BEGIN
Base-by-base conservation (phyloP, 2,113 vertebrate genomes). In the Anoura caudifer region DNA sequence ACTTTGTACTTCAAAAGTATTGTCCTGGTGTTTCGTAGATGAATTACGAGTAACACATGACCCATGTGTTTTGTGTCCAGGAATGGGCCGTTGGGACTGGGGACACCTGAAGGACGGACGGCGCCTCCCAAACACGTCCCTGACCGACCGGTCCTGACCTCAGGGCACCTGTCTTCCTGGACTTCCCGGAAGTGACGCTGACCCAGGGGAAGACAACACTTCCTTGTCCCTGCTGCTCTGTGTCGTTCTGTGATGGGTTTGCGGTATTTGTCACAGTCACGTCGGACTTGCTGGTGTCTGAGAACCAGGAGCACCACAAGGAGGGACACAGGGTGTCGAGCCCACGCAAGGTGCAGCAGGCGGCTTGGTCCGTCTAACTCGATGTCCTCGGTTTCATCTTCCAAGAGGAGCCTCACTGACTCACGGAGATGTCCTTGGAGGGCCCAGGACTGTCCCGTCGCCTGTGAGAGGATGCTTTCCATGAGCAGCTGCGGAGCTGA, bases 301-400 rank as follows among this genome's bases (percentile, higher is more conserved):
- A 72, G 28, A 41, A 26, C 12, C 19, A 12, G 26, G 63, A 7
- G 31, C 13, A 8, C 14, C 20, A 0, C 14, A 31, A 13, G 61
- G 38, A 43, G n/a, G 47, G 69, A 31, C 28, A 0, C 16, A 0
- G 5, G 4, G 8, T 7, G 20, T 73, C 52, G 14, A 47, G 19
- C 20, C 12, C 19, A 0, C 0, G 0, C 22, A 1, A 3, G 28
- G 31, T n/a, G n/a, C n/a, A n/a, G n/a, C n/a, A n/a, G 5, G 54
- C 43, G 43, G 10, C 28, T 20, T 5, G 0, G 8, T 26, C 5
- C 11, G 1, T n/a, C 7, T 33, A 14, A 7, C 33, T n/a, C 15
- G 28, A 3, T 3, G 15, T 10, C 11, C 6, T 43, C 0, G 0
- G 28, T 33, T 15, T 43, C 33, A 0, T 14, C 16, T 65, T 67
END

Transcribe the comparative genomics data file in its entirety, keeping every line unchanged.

Base-by-base conservation (phyloP, 2,113 vertebrate genomes). In the Anoura caudifer region DNA sequence ACTTTGTACTTCAAAAGTATTGTCCTGGTGTTTCGTAGATGAATTACGAGTAACACATGACCCATGTGTTTTGTGTCCAGGAATGGGCCGTTGGGACTGGGGACACCTGAAGGACGGACGGCGCCTCCCAAACACGTCCCTGACCGACCGGTCCTGACCTCAGGGCACCTGTCTTCCTGGACTTCCCGGAAGTGACGCTGACCCAGGGGAAGACAACACTTCCTTGTCCCTGCTGCTCTGTGTCGTTCTGTGATGGGTTTGCGGTATTTGTCACAGTCACGTCGGACTTGCTGGTGTCTGAGAACCAGGAGCACCACAAGGAGGGACACAGGGTGTCGAGCCCACGCAAGGTGCAGCAGGCGGCTTGGTCCGTCTAACTCGATGTCCTCGGTTTCATCTTCCAAGAGGAGCCTCACTGACTCACGGAGATGTCCTTGGAGGGCCCAGGACTGTCCCGTCGCCTGTGAGAGGATGCTTTCCATGAGCAGCTGCGGAGCTGA, bases 301-400 rank as follows among this genome's bases (percentile, higher is more conserved):
- A 72, G 28, A 41, A 26, C 12, C 19, A 12, G 26, G 63, A 7
- G 31, C 13, A 8, C 14, C 20, A 0, C 14, A 31, A 13, G 61
- G 38, A 43, G n/a, G 47, G 69, A 31, C 28, A 0, C 16, A 0
- G 5, G 4, G 8, T 7, G 20, T 73, C 52, G 14, A 47, G 19
- C 20, C 12, C 19, A 0, C 0, G 0, C 22, A 1, A 3, G 28
- G 31, T n/a, G n/a, C n/a, A n/a, G n/a, C n/a, A n/a, G 5, G 54
- C 43, G 43, G 10, C 28, T 20, T 5, G 0, G 8, T 26, C 5
- C 11, G 1, T n/a, C 7, T 33, A 14, A 7, C 33, T n/a, C 15
- G 28, A 3, T 3, G 15, T 10, C 11, C 6, T 43, C 0, G 0
- G 28, T 33, T 15, T 43, C 33, A 0, T 14, C 16, T 65, T 67